The Federal Court examined Google screenshots of the searches for Thredbo, and Thredbo reservations and found that they showed a variety of links to traders other than ThredboNet and Thredbo Alpine Village, which used Thredbo as part of their name. This negated the argument that Thredbo was distinctive to the Thredbo Alpine Village business.
ThredboNet had also placed a disclaimer on its home page, which stated: “Please note this is NOT the official website of ... Thredbo Alpine Village ... and is not approved, endorsed or sponsored by them.” The Federal Court considered that this disclaimer was effective to dispel any confusion between the websites.
The Federal Court said that booking holiday accommodation was not an impulsive purchase: “the ordinary reasonable consumer looking for holiday accommodation at a resort such as Thredbo would be careful about making a selection of the provider, the accommodation and the price.” That is, online consumers are not easily misled and are likely to click on several results in a web search.
Therefore, the Federal Court decided that the ordinary reasonable consumer would not be likely to be misled by ThredboNet’s use of its domain names, websites and Facebook page into thinking they were dealing with Thredbo Alpine Village.
The sub-lease covenant
The sub-lease of the accommodation leased by ThredboNet contained a covenant that “The Sublessee must not use ... the word ‘Thredbo’ in connection with any business carried on by the Sublessee” with the exception of allowing “members of the public to occupy the Premises”.
Kosciuszko Thredbo argued that their use of the word Thredbo “was not in the same class as the name of a suburb but was more ... like the brand name of a shopping centre developer.” The Federal Court did not accept the argument. It pointed out that if the covenant were read literally, it would not allow the address to be advertised.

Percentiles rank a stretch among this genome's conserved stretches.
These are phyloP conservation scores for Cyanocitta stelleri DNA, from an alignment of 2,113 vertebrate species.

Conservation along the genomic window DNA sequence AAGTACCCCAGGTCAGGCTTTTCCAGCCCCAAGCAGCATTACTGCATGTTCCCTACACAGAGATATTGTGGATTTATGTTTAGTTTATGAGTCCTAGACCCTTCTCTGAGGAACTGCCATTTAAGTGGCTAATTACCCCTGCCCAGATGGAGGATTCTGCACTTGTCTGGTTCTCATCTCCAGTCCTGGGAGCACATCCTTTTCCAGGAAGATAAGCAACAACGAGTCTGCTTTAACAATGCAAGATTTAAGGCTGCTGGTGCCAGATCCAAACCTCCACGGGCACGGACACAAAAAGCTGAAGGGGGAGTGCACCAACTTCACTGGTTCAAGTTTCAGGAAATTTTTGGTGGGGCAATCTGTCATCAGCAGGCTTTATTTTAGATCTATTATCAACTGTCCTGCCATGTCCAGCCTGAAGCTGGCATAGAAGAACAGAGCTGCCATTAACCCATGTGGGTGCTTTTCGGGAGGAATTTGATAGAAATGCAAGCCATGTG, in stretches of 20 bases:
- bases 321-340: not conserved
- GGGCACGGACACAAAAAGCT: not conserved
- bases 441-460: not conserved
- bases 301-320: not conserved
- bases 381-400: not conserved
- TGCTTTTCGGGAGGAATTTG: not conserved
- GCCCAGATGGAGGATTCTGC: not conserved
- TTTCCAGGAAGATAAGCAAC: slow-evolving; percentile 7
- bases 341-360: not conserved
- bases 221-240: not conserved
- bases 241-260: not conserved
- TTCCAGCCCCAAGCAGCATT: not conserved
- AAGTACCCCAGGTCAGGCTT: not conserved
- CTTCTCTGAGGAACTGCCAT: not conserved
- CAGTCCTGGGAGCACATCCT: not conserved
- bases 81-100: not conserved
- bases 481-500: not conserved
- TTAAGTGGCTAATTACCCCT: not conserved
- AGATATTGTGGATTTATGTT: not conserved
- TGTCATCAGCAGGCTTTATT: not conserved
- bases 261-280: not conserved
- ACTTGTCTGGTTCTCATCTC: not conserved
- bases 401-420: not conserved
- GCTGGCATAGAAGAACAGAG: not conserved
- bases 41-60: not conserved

The Federal Court decided that the covenant was not effective to prevent ThredboNet from using the word Thredbo in its marketing. In any event, the covenant was void as an unreasonable restraint of trade.
What are the lessons to be learned?
Hotel internet marketers use the internet to market hotels and resorts. By doing so, they are digitally disrupting the holiday accommodation industry. Think of websites such as expedia.com.au, booking.com.au, stayz.com.au, tripadvisor.com.au, trivago.com.au, au.hotels.com and wotif.com.
The Federal Court decision means that hotel internet marketers are able to prominently display the geographic place name when marketing accommodation.
Kosciuszko Thredbo has paid the price for its complacency in pursuing its internet marketing strategy. Instead of relying only upon www.thredbo.com.au and the lease covenant, it needed to have adopted an effective digital marketing and social marketing strategy to protect its rights to use the name Thredbo.
A marketer’s perspective follows.